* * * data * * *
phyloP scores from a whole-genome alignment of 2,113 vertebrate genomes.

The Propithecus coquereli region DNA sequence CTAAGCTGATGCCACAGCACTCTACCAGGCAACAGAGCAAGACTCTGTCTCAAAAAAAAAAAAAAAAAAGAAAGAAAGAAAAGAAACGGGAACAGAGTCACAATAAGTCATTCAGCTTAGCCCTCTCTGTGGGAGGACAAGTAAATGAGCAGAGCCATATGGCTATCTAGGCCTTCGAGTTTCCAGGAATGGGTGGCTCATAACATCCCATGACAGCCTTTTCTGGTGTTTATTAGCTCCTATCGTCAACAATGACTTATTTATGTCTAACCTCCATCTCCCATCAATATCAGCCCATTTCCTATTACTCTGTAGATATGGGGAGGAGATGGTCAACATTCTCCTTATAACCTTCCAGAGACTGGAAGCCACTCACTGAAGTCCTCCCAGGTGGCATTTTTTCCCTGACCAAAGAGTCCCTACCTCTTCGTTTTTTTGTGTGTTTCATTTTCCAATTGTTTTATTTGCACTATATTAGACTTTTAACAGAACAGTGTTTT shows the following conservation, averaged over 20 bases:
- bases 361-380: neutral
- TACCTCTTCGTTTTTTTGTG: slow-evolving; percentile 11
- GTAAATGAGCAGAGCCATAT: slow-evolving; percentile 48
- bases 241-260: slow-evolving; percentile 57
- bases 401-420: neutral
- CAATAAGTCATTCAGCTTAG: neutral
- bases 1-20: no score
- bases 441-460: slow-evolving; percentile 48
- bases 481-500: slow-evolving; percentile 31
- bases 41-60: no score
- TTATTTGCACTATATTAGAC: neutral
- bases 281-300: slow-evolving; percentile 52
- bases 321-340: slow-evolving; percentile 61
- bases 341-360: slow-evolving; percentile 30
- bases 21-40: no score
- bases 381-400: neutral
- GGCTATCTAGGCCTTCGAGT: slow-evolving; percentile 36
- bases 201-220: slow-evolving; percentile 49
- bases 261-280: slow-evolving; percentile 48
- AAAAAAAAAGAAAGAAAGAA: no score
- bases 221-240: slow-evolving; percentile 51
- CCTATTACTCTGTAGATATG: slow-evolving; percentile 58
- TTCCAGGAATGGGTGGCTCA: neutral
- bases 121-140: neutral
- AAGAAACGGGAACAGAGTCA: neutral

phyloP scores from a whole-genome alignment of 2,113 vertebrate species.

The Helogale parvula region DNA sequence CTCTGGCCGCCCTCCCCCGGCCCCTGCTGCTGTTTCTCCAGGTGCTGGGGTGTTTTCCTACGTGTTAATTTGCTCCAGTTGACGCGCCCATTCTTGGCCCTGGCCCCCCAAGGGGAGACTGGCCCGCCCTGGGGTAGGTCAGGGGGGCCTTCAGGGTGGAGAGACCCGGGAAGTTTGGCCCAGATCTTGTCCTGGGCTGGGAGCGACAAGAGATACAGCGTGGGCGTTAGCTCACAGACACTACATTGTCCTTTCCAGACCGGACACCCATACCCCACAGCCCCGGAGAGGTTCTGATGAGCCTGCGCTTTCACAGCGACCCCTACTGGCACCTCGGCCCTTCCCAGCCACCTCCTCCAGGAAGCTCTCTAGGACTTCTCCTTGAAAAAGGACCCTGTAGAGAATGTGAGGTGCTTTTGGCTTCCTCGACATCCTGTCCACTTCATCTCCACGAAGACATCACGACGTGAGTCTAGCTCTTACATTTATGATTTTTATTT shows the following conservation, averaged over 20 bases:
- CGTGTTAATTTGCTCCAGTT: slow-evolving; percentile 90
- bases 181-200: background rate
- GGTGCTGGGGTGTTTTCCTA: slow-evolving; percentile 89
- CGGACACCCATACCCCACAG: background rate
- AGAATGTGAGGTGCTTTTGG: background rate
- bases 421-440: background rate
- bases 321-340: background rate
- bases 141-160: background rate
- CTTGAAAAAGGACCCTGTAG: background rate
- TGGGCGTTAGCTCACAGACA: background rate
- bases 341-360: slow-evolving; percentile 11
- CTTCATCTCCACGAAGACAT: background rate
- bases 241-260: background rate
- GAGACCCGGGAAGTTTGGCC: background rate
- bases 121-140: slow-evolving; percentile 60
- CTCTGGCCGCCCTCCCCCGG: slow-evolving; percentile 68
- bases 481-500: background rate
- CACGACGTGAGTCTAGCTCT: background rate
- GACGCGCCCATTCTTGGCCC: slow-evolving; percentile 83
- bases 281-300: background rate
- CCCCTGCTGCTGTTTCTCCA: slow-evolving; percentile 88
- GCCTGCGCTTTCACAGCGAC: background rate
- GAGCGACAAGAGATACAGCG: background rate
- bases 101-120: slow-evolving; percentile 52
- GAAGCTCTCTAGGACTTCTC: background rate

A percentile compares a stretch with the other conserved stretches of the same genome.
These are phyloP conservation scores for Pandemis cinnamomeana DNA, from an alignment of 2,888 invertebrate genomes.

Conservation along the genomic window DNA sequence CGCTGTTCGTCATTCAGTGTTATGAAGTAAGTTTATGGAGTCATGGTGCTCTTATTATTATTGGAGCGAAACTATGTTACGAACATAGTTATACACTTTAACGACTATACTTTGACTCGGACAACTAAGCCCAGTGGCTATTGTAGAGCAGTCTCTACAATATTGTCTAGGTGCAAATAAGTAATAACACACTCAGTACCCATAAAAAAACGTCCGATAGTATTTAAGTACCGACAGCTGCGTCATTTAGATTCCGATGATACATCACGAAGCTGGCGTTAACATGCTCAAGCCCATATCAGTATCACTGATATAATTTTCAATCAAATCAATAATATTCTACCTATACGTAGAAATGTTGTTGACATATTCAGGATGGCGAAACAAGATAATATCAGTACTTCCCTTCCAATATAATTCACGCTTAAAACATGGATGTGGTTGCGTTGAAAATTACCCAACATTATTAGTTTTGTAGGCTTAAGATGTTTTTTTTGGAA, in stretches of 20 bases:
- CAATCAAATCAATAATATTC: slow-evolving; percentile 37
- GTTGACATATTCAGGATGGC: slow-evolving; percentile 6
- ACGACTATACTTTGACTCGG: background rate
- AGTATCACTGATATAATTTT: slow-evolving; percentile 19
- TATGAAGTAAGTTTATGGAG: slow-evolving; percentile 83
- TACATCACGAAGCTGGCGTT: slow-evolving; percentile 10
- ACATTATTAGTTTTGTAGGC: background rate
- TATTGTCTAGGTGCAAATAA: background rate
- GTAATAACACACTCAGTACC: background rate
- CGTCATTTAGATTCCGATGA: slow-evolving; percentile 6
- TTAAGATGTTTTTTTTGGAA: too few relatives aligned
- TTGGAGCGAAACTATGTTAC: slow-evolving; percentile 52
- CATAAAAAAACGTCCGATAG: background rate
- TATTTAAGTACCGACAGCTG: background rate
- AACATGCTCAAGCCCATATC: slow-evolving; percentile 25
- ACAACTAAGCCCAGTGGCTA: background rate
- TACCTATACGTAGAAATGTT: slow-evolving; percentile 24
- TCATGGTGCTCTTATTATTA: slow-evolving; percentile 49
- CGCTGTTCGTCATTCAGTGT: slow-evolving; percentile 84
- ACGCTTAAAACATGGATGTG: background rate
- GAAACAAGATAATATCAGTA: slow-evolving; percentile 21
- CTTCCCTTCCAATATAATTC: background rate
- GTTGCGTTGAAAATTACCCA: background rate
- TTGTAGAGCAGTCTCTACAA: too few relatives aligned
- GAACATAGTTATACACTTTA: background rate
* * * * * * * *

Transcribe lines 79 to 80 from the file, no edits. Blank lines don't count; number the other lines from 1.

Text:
- CTTCCCTTCCAATATAATTC: background rate
- GTTGCGTTGAAAATTACCCA: background rate